And while you are baking/eating yummy cupcakes, why not read a Valentine's story sure to make you smile...
Darlene Fredette - http://www.findingthewritewords.blogspot.ca/
Gini Rifkin - http://ginirifkin.blogspot.com/
Daryl Devore - http://myeroticnotions.blogspot.com
Victoria Adams - http://victoriaadams.blogspot.com
Casi McLean – http://casimclean.com/fun-4-fans/
Denyse Bridger - www.fantasypages.ca
Linda Carroll-Bradd - http://blog.lindacarroll-bradd.com/
Krista Ames - http://www.kristaames.com/
Susanne Matthews - https://mhsusannematthews.wordpress.com/
Zrinka Jelic - http://forromanceloversonly. blogspot.ca/
Trans Canada Romance Writers
Tuesday, February 9, 2016
He's a three year old lab/vizsla(pointer) mix and it was a little bit of an odd situation that brought him to us, but definitely involved Heavenly intervention if you ask me.
His previous owners loved him and trained him very well--but their lives had been recently upturned unexpectedly with losing jobs, new jobs and having to find new living arrangements in a tiny apartment in the big city. They loved him enough to know that wouldn't be good for the energetic JimmyFallon and wanted a country home where he had space, could go for multiple walks, and play.
He seems to be adjusting well as we all learn his habits and preferences and he ours. Jimmy loves to play tug-o-war, but we learned quick that the rope toys don't last long and the heavy duty rubber ones gives more enjoyment with less clean-up LOL.
He walks well, likes to snuggle, and has already embedded himself in our hearts.
Monday, February 1, 2016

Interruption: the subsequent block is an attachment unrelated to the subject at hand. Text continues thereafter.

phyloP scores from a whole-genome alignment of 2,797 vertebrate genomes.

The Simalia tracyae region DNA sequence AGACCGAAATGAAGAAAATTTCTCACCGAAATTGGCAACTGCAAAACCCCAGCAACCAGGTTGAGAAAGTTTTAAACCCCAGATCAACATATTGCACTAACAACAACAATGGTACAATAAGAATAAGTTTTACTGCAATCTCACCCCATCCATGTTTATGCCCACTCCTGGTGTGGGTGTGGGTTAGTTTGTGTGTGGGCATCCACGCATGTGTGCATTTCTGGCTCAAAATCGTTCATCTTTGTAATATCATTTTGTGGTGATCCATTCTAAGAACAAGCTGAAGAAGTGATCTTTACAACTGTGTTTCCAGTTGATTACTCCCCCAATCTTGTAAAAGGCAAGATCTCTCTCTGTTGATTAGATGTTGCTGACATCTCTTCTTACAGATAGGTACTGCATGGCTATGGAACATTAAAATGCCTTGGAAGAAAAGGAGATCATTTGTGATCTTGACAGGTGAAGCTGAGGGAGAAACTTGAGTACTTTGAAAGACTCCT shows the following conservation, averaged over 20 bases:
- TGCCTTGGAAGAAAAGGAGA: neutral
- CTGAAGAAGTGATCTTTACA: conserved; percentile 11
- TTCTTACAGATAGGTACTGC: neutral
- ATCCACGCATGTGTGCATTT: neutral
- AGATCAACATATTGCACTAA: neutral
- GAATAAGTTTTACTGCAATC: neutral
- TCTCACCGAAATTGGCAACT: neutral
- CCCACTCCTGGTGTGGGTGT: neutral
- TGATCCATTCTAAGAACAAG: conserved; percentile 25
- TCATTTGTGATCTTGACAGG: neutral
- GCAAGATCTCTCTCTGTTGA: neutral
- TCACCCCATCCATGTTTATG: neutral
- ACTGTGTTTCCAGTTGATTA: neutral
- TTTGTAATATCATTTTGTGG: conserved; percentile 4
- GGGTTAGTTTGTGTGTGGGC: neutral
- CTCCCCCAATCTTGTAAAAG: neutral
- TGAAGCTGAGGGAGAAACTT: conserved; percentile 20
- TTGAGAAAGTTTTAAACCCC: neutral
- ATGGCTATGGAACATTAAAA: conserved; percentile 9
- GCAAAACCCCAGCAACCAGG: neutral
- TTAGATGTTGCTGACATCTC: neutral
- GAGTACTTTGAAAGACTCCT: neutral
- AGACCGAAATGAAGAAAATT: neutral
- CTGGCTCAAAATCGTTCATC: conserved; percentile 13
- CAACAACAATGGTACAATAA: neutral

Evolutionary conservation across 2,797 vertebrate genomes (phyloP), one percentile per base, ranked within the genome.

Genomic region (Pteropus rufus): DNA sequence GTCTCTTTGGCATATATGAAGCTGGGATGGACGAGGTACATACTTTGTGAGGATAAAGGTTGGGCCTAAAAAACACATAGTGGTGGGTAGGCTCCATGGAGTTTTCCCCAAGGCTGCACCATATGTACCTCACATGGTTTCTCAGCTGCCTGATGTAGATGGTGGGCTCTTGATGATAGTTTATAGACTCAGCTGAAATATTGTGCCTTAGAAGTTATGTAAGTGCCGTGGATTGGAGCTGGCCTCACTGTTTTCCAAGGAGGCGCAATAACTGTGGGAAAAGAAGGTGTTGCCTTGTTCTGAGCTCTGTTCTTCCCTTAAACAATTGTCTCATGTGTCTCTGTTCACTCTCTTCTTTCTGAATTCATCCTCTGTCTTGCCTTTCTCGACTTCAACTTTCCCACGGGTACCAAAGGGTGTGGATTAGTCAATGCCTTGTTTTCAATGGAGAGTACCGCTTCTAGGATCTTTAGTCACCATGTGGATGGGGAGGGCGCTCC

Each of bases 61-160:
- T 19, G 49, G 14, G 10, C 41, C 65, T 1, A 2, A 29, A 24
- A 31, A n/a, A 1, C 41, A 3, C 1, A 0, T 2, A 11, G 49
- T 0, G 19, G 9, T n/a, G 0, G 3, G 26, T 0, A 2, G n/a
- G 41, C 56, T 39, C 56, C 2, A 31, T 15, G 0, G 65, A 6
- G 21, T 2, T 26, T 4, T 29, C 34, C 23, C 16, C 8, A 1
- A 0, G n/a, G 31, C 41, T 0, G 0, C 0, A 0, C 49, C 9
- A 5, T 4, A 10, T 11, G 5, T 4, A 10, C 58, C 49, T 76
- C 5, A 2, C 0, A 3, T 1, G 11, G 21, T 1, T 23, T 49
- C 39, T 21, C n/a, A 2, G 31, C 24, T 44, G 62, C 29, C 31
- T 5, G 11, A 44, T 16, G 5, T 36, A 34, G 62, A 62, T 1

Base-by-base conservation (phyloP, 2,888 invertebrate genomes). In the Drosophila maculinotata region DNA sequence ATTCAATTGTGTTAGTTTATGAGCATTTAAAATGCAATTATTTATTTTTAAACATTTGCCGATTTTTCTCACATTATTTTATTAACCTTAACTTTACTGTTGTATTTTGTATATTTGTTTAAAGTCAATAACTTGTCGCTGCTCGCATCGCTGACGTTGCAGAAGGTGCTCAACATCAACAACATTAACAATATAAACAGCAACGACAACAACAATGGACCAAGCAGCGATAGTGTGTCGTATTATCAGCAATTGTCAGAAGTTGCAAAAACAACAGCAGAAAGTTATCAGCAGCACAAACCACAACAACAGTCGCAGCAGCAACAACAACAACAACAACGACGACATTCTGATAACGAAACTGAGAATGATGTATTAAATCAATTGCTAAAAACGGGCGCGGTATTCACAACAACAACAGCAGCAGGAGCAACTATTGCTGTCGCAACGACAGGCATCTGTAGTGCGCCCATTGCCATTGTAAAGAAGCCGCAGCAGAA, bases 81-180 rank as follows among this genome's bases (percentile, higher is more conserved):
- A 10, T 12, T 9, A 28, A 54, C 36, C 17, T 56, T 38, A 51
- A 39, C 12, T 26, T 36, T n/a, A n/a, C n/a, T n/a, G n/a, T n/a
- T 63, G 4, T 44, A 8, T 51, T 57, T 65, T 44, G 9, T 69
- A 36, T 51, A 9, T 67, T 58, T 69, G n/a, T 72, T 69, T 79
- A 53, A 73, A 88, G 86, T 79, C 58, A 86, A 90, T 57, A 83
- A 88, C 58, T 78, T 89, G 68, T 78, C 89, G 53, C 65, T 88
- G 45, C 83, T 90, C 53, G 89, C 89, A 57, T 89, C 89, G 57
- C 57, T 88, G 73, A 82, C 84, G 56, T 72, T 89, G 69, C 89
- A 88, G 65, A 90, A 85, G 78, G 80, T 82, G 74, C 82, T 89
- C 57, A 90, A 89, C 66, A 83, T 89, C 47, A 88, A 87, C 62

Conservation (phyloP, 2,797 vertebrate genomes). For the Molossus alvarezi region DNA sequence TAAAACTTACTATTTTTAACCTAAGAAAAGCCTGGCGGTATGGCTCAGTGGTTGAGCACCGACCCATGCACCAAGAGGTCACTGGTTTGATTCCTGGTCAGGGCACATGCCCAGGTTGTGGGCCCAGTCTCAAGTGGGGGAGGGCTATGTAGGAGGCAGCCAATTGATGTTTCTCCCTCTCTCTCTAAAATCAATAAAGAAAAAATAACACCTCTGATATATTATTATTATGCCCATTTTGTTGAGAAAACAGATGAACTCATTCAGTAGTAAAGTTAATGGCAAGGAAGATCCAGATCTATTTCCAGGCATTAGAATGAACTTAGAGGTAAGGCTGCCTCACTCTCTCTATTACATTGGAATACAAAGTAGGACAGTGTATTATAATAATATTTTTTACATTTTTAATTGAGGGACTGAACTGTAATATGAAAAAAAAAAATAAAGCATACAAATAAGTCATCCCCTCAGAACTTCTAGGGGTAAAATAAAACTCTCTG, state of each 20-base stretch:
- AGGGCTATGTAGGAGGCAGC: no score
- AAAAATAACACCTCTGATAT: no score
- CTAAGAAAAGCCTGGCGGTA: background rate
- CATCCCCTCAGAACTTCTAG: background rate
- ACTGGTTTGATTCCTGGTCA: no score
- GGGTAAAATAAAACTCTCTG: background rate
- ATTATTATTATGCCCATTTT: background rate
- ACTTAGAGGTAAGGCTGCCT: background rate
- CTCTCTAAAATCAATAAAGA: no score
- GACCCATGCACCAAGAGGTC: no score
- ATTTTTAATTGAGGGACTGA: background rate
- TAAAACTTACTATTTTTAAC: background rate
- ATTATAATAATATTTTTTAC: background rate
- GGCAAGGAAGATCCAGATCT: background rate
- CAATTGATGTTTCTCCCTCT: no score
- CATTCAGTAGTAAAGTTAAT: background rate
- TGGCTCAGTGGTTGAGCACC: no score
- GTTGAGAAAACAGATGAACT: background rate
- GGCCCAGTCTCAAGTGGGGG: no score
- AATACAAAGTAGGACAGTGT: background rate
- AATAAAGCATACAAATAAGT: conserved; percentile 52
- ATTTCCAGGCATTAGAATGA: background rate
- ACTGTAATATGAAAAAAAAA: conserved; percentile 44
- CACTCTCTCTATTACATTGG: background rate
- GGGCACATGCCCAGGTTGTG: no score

When a critique partner or editor makes a comment--such as delete 80% of the word "that"--add it to the list.
Then, when you've finished your first or second draft, go through your list doing a Find for the words or phrases, or checking for slips like misplaced modifiers. Whatever is on your list, make sure you've taken care of it.
The more you catch instead of the submission editor the better! Not only will your manuscripts be cleaner, your writing (drafts and final products) will improve with each story because the more you use your list, the more aware you will be as you write the next one...and the next and the next.
Here are just a few items to start you off:
- that--delete at least 80% as most uses are not necessary
- your versus you're--double check you are using the correct one
- its versus it's--double check you are using the correct one
- misplaced modifier--when the descriptive word/phrase doesn't match the subject it is meant to describe. e.g.: Rushing to the door, her heart skipped a beat. Her heart is not rushing/running to the door, she is. Therefore, the sentence needs to be rephrased. Her heart skipped a beat as she rushed to the door.
Keep adding to your list with each manuscript. The more aware you are, the stronger your writing will be.